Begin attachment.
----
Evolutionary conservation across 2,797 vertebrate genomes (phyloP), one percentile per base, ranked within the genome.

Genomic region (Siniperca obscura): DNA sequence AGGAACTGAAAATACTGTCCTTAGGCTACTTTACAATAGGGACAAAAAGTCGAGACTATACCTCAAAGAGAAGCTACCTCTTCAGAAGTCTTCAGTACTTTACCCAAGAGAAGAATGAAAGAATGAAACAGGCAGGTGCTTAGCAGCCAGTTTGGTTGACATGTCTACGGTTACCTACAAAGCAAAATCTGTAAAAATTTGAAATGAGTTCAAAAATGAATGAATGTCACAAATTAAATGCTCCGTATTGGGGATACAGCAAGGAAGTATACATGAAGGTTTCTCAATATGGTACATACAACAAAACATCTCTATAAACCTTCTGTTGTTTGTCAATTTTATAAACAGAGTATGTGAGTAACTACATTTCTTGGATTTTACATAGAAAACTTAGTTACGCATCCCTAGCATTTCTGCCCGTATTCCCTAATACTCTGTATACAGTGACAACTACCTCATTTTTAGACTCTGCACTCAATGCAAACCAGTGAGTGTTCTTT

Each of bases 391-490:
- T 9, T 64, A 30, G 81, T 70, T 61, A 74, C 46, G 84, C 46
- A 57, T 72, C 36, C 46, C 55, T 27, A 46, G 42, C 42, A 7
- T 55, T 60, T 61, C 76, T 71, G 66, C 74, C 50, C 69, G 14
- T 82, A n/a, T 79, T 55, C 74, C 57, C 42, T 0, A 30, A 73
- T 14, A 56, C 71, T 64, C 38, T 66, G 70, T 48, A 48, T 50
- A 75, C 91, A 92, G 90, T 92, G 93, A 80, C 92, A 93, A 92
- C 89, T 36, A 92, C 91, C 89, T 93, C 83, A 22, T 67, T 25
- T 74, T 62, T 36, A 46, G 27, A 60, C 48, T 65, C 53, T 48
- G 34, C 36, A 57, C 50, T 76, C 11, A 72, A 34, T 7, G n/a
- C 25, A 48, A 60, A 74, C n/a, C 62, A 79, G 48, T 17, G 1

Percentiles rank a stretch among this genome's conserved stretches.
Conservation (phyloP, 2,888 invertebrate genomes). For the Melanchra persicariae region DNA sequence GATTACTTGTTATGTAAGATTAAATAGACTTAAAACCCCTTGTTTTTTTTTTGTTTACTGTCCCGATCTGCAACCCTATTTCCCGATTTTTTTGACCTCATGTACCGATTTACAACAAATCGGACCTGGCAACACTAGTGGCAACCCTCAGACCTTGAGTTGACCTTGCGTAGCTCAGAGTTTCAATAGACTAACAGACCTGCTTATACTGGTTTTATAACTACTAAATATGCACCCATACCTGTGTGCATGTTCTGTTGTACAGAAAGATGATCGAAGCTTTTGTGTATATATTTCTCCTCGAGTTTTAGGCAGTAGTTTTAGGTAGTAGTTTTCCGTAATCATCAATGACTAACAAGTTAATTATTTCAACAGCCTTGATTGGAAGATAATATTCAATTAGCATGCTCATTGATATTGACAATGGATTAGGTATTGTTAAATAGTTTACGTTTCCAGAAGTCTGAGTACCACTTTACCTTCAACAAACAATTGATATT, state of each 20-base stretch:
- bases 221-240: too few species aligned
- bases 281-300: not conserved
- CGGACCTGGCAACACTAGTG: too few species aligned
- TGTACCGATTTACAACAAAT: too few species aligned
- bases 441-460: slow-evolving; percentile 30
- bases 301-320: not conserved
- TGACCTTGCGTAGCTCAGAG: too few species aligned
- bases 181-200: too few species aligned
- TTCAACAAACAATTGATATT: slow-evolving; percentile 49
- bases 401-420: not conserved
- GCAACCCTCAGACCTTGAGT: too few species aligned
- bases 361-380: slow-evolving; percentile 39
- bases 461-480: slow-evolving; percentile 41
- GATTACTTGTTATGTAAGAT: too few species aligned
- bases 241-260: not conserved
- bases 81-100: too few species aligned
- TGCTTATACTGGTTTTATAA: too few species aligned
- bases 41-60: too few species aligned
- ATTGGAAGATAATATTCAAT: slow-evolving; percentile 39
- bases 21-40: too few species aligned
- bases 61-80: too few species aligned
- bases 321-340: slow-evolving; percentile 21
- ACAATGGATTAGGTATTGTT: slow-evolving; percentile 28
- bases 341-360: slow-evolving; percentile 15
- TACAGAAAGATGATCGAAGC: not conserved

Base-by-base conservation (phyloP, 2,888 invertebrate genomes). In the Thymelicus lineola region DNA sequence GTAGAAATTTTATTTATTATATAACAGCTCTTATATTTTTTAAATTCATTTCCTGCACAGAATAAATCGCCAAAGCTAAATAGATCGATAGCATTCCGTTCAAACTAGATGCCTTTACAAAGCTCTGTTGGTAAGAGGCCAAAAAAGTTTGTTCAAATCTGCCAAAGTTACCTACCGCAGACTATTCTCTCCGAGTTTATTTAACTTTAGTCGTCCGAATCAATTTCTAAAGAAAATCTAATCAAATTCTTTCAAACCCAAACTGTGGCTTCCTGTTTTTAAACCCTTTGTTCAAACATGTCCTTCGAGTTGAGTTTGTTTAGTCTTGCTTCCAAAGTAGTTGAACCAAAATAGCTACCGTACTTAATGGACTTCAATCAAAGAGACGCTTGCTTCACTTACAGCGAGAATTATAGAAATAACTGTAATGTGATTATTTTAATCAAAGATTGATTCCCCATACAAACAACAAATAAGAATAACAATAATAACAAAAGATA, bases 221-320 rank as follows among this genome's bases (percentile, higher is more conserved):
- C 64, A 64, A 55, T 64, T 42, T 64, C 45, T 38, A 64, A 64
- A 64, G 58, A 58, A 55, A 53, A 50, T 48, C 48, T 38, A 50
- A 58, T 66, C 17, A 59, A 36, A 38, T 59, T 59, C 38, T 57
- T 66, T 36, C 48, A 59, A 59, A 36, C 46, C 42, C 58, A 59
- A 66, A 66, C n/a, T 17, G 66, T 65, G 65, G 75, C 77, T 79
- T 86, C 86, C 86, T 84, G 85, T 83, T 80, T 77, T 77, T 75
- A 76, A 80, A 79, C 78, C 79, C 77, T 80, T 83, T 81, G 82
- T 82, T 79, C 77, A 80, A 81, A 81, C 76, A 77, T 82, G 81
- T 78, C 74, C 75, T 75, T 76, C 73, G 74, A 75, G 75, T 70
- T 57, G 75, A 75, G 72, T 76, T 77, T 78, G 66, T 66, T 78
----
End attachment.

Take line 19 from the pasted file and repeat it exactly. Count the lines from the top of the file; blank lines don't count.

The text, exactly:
- TGTACCGATTTACAACAAAT: too few species aligned